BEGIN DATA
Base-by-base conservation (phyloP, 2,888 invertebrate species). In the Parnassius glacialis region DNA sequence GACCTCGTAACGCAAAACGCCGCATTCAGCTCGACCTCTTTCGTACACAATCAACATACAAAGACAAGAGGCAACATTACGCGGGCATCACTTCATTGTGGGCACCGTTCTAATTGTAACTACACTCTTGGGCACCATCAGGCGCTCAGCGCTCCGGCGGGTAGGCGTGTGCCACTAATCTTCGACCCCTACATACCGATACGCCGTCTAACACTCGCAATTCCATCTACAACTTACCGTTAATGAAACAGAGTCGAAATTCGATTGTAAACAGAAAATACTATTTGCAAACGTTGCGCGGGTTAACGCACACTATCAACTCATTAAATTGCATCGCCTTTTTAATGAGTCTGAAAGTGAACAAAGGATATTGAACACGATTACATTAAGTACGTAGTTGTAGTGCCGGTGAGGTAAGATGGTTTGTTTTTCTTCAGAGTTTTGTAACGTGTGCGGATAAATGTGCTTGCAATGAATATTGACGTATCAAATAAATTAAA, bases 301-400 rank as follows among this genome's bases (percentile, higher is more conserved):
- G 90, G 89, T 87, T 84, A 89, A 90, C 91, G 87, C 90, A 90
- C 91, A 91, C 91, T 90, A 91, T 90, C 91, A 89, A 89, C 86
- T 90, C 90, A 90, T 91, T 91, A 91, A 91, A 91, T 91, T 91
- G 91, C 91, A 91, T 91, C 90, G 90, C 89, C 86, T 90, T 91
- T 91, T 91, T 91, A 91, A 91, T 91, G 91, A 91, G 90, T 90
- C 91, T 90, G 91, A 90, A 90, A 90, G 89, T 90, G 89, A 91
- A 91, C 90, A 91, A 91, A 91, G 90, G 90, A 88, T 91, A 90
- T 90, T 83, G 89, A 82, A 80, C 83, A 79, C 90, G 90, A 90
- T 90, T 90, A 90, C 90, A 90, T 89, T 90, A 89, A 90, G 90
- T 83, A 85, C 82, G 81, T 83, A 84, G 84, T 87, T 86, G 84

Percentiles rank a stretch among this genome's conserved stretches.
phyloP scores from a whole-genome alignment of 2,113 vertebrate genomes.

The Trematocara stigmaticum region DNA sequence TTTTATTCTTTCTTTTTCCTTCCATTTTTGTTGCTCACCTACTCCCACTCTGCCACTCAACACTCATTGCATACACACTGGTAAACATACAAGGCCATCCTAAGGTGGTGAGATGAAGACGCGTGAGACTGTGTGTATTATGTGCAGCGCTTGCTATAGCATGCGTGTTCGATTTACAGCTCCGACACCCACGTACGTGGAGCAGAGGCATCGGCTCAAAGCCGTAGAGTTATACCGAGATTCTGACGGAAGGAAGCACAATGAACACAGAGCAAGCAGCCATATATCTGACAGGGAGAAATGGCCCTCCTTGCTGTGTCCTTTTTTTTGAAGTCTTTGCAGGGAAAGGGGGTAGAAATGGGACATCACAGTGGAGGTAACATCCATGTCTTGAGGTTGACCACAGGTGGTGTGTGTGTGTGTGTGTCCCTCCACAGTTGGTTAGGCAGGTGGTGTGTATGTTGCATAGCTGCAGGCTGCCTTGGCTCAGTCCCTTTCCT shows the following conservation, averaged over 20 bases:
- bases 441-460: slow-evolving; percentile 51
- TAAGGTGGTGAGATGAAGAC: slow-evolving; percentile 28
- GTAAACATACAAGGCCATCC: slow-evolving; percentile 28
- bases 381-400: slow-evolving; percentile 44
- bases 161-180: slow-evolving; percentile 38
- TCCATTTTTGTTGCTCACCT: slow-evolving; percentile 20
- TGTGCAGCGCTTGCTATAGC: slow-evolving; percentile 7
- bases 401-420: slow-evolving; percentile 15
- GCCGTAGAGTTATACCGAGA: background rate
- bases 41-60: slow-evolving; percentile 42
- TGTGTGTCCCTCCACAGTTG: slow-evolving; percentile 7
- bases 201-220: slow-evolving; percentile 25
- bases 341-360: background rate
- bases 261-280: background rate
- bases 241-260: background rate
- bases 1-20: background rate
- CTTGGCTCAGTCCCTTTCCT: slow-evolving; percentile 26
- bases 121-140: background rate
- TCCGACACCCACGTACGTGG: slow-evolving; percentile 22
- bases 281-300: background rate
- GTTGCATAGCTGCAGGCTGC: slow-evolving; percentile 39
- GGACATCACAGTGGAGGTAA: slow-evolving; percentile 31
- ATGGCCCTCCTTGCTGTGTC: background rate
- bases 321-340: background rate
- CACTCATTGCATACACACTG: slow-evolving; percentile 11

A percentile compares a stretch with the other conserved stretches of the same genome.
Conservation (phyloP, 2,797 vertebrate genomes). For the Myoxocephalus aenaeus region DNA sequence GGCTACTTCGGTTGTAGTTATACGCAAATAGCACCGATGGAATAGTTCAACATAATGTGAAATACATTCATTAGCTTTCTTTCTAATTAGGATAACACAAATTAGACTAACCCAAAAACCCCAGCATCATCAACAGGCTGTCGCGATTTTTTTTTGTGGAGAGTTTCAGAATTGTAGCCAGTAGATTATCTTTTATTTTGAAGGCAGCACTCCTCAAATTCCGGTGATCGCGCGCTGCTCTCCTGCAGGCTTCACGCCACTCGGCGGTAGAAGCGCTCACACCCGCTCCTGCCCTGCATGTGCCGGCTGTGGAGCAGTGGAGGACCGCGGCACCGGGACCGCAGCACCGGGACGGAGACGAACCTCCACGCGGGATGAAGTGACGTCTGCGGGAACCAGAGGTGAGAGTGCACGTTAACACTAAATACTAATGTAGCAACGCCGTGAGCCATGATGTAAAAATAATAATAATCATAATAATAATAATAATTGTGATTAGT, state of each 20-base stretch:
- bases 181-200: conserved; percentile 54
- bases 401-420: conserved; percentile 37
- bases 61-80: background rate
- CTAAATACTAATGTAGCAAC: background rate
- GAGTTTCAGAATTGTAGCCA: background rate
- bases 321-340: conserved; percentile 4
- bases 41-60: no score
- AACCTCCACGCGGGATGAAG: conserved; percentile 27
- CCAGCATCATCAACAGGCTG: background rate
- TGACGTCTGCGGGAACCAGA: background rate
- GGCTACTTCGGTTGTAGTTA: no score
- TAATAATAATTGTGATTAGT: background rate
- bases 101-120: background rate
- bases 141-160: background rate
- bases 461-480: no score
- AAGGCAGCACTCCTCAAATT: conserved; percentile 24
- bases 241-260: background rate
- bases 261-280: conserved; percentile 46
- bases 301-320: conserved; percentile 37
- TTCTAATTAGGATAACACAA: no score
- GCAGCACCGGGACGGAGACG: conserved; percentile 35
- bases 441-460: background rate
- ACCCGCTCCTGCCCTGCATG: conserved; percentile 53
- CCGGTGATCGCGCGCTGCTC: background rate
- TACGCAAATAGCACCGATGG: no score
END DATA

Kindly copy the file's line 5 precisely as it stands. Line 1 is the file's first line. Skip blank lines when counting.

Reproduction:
- G 91, C 91, A 91, T 91, C 90, G 90, C 89, C 86, T 90, T 91